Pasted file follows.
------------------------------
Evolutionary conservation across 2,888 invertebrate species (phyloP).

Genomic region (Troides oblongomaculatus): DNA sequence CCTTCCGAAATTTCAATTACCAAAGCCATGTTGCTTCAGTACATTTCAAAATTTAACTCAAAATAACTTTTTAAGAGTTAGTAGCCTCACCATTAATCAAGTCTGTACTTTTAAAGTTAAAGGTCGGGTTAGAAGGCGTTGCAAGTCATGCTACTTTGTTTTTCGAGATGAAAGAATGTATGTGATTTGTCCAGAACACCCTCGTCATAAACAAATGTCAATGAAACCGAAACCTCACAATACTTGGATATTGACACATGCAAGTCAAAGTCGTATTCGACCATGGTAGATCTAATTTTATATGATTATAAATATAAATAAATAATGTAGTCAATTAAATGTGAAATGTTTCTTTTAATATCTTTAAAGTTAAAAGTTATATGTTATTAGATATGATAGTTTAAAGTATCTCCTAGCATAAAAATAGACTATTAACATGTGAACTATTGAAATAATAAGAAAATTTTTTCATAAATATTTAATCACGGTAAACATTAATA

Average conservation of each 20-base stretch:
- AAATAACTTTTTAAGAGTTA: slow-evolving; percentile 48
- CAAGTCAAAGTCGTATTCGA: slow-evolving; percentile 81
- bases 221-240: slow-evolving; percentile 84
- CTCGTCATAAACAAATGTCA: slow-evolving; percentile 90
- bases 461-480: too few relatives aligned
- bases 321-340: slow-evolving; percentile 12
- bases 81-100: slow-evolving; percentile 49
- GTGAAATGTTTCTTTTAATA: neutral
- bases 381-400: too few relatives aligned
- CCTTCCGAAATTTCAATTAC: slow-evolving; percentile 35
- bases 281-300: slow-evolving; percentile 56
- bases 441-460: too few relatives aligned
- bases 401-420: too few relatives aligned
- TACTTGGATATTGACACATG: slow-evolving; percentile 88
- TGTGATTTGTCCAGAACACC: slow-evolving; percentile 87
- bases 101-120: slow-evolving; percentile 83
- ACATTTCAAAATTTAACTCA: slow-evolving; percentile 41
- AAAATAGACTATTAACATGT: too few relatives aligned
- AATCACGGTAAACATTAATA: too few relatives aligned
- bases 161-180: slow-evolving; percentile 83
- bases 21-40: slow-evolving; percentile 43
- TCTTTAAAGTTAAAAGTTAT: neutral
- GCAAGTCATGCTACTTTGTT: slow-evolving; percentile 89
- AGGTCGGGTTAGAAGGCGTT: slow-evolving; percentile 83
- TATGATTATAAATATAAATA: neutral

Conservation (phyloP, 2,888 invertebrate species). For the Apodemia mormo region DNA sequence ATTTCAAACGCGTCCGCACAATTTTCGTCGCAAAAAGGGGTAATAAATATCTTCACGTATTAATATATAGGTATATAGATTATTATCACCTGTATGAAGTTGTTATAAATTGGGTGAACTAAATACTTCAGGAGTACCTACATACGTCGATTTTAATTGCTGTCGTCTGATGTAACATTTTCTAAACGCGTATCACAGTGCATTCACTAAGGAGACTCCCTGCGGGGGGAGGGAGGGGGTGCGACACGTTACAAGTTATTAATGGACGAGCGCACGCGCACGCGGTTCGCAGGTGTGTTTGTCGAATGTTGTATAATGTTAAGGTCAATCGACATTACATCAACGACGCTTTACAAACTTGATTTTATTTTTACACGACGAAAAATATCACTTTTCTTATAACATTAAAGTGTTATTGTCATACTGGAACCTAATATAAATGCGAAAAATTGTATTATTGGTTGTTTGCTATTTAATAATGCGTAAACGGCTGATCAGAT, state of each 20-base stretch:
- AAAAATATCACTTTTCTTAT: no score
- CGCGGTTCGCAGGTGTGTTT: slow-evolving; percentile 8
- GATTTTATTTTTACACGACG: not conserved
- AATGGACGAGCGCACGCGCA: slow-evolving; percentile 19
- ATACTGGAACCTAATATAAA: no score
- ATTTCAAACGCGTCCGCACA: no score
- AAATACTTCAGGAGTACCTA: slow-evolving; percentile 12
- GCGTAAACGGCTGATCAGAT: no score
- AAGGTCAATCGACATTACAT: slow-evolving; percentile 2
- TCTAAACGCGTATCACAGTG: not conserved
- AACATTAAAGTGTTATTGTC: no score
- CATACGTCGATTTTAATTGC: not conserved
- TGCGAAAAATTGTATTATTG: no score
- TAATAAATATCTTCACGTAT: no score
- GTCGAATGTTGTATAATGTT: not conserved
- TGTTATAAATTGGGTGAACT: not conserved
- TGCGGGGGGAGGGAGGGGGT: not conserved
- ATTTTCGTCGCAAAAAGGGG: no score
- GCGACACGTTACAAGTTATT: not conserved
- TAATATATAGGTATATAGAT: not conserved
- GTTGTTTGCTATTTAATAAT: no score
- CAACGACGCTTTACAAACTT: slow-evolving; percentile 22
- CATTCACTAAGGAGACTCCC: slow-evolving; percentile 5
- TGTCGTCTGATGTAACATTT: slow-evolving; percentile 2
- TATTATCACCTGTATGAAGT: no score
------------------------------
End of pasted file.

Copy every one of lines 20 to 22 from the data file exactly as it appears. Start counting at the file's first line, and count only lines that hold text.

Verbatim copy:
- ACATTTCAAAATTTAACTCA: slow-evolving; percentile 41
- AAAATAGACTATTAACATGT: too few relatives aligned
- AATCACGGTAAACATTAATA: too few relatives aligned